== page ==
Both San Francisco and Philadelphia were home to Wages Due Lesbians, an organization that was first created in Britain in 1975. Wages Due Lesbians called for wages for housework along with extra wages for lesbians for "the additional physical and emotional housework of surviving in a hostile and prejudiced society, recognized as work and paid for so all women have the economic power to afford sexual choices." Wages Due Lesbians also worked alongside The Lesbian Mothers' National Defense Fund, founded in 1974 and based in Seattle, which aimed to help lesbian mothers who were a part of custody cases after coming out.
San Francisco was also home to the U.S. PROStitutes Collective (US PROS). US PROS was created in 1982 to help decriminalize prostitution and also prevent men, women, and children from being forced into prostitution. Likewise, Tulsa housed the No Bad Women, Just Bad Laws Coalitions. It was founded by Ruth Taylor Todasco in 1981 and also focused on the decriminalization of sex work.
Wages for Housework is part of more general social wage campaigns in the 1970s interested in late capitalism. These campaigns used analysis of Fordist compromises during the twentieth century to argue that family wages or social security payments had amounted to wages paid for housework in the advanced capitalist West. A number of other autonomous organizations interested in compensation for domestic labor were formed in 1975: Black Women for Wages for Housework, Wages Due Lesbians, the English Collective of Prostitutes (ECP) and some years later WinVisible (women with visible and invisible disabilities).
In recent years, the demands of the Wages for Housework Campaign have been applied to many more recent debates in the gendered aspects of labor including, reproductive rights, sex work, and demands for women in leadership roles in business.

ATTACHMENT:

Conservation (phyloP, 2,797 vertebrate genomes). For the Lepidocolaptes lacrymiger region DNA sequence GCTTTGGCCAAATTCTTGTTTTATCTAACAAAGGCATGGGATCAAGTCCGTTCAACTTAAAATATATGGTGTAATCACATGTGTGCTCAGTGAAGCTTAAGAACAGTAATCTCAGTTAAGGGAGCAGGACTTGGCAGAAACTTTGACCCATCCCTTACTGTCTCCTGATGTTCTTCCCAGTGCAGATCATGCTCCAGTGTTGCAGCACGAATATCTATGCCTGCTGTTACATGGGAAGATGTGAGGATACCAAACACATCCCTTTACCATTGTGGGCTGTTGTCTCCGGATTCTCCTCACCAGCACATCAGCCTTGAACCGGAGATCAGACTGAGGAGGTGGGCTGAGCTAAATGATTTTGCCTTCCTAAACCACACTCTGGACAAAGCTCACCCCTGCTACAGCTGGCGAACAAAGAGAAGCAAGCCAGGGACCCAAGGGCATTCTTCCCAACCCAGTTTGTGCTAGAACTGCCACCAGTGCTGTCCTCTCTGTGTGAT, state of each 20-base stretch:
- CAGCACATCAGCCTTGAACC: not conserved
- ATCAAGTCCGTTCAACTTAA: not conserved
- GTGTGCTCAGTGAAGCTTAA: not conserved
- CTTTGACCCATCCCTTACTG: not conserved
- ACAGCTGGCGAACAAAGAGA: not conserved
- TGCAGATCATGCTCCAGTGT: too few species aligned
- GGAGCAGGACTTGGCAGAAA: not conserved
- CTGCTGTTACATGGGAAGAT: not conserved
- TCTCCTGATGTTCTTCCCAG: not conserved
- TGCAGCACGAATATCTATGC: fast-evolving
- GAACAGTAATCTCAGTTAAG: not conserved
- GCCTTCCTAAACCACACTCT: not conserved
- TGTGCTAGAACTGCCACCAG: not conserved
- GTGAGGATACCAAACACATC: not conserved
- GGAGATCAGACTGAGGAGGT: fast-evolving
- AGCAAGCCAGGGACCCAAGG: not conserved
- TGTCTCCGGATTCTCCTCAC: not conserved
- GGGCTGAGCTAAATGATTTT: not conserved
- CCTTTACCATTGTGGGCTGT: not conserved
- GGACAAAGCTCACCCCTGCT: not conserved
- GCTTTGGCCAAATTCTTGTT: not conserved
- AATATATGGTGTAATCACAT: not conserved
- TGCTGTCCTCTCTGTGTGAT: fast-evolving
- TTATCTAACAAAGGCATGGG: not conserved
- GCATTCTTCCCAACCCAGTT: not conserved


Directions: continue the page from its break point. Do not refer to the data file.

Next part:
Silvia Federici and several others from the early campaign have continued to publish books and articles related to the demands of Wages for Housework including Fererici's 2012 book, Revolution at Point Zero: Housework, Reproduction, and Feminist Struggle.Louise Toupin. Le salaire au travail ménager. Chronique d'une lutte féministe internationale (1972-1977) Éditions du Remue-Ménage, 2014.
Silvia Federici. Revolution at Point Zero: Housework, Reproduction, and Feminist Struggle. PM Press, 2012.
Cox, Nicole, and Silvia Federici. Counter-planning from the kitchen: wages for housework : a perspective on capital and the Left. New York: New York Wages for Housework Committee. 1976.
Dalla Costa, Mariarosa, and Selma James. The Power of women and the subversion of the community. Bristol: Falling Wall Press Ltd. 1975.
James, Selma, Nina Lopez, and Marcus Rediker. 2012. Sex, Race and Class-The Perspective of Winning a Selection of Writings 1952-2011. Chicago: PM Press. http://public.eblib.com/EBLPublic/PublicView.do?ptiID=867353.